A tenth of young adults shun cash and rely instead on cards and digital payments for their day-to-day spending, figures suggest.
More than one in 10 people aged between 25 and 34 used notes and coins no more than once a month last year, according to UK Finance.
The trade body for financial providers said nearly three million people rarely used cash.
But, across all age groups, cash remains the most popular way to pay.
The figures show that 6% of the UK’s adult population used cash no more than once a month last year, but this increased to more than 10% for 25 to 34-year-olds. The proportion drops to 2% for 55 to 64-year-olds.
At the opposite end of the scale, 5% of the UK adult population (2.7 million people) relied almost entirely on cash to make their day-to-day payments during 2016, UK Finance said.
This was relatively evenly spread across different age groups. However, people with lower household incomes were far more likely to rely mainly on cash compared with their more affluent counterparts.
More than half of all consumers who relied predominantly on cash during 2016 had total household incomes of less than £15,000 per year.
Cash accounted for 44% of all payments made by consumers across the UK last year.
Tens of thousands of pensioners who were sold the wrong type of annuity with two of the UK’s biggest insurance companies are to receive compensation.
Some estimates say that up to 200,000 pensioners – some of whom are unwell – could typically receive £2,000 each. Prudential and Standard Life have agreed to review hundreds of thousands of policies, which go back to July 2008. Standard Life has set aside £175m to cover the compensation programme. Analysts have said that Prudential is likely to have to pay at least £200m.It follows an investigation from the Financial Conduct Authority (FCA), which concluded that between 39 and 48% of those sold annuities by both companies were provided with “insufficient information”.
Many of those people may have qualified for so-called enhanced annuities. Enhanced annuities pay consumers a higher income, on the basis that they are in ill health and are likely to live for a shorter period than average. Those who bought standard annuities instead would have lost up to £240 a year in pension income, according to FCA estimates.
In October 2016, the FCA estimated that 90,000 may have been sold the wrong annuities, but industry experts believe the final figure will now be higher. Some of those sold the policies are likely to be in their 70s and not in good health. Nevertheless, Prudential said it would take two years for them to go through all the cases. Standard Life said that most cases should be settled by the end of 2018. “It is deeply disappointing that it has taken this long,” said Tom McPhail, head of retirement at Hargreaves Lansdown.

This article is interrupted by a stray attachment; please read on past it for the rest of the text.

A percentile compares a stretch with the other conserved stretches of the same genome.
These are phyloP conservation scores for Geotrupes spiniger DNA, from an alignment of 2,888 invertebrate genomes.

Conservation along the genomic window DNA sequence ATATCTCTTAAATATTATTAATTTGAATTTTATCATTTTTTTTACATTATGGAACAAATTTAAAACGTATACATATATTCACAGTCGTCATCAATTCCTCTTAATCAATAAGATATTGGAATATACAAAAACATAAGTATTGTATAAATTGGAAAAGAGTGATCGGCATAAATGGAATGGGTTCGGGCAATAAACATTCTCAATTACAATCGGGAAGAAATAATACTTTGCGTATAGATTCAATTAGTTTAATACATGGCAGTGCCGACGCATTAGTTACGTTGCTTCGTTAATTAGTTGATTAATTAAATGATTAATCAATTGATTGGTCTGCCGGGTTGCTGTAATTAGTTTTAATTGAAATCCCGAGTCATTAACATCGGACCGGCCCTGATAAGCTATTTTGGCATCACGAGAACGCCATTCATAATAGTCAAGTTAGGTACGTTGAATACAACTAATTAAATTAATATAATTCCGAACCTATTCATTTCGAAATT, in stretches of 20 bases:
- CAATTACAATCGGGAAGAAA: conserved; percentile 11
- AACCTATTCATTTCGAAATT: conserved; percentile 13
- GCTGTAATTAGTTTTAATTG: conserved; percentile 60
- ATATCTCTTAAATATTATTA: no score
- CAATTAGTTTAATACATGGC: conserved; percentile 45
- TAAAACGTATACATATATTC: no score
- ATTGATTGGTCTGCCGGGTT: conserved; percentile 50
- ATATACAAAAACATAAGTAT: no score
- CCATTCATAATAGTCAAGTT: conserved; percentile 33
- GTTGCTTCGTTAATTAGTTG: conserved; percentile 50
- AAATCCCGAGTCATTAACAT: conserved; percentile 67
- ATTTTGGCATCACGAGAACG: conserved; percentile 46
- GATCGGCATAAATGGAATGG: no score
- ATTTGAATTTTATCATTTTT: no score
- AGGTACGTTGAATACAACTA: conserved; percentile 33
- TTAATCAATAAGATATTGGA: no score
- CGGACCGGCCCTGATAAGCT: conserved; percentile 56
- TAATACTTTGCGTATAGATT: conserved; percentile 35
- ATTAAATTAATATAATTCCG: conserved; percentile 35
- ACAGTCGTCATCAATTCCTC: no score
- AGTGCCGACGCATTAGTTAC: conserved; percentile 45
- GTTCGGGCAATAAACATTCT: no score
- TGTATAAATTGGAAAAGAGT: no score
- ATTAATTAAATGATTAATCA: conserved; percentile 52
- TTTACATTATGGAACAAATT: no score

The policies in question were “non-advised”, meaning the customers took no independent advice and did not shop around for an alternative provider. Earlier this week, the FCA said that 58% of those who buy an annuity – or income for life – did so from their existing provider. “The way to avoid this situation arising in the future is for customers to shop around on the open market,” said Mr McPhail. “Worryingly, FCA data published only yesterday shows that over half of investors retiring today are still buying their retirement income arrangement from their existing pension provider, which begs the question as to whether the problem has actually been fixed.”
US President Donald Trump has taken his first step to try to scale back US financial services regulations.
He signed an executive order to review the 2010 Dodd-Frank financial regulations, which some people on Wall Street say are overly-restrictive. The law was brought in after the 2008-09 financial crisis with the aim of avoiding another financial meltdown. “Dodd-Frank is a disaster,” Mr Trump said earlier this week. He added: “We’re going to be doing a big number on Dodd-Frank.” Mr Trump made it a campaign pledge to repeal and replace the Dodd-Frank act, which also created the Consumer Financial Protection Bureau (CFPB). This US government agency seeks to make sure banks, lenders, and other financial companies treat US consumers fairly. Dodd-Frank, named after the Congressmen who campaigned for the legislation, was introduced to rein in banks’ risky practices by banks and other financial companies. Democrat congressman Jim Himes told the BBC: “Dodd-Frank of course was the legislative response to the economic carnage that came about because of the financial meltdown of late 2008. “Much of the legislation… is designed to get at those things which went horribly wrong, that is to say, problems in the mortgage market” he said.
Good move, bad move
But Trump administration officials have said Dodd-Frank did not achieve what it set out to do, and argue that is an example of government being overly-controlling. News that a review was imminent sent banking shares higher on Wall Street and on the main stock markets in Europe. Goldman Sachs and JP Morgan Chase rose 4% and 3% respectively. “The banks are going to be able to price products more efficiently and more effectively to consumers,” Gary Cohn, an adviser to Mr Trump and a former Goldman Sachs executive, told the Wall Street Journal. Market analyst Jasper Lawler at the London Capital Group said that “unwinding some of Dodd-Frank is a good thing because it will enable smaller community banks to compete, offering competition to consumers.” But he said that scrapping the whole of Dodd-Frank “puts the entire system at risk of a repeat of 2008”. And Sweden’s minister for financial stability Per Bolund told the country’s TT news agency that a repeal would be “dangerous, harmful and extremely unfortunate”.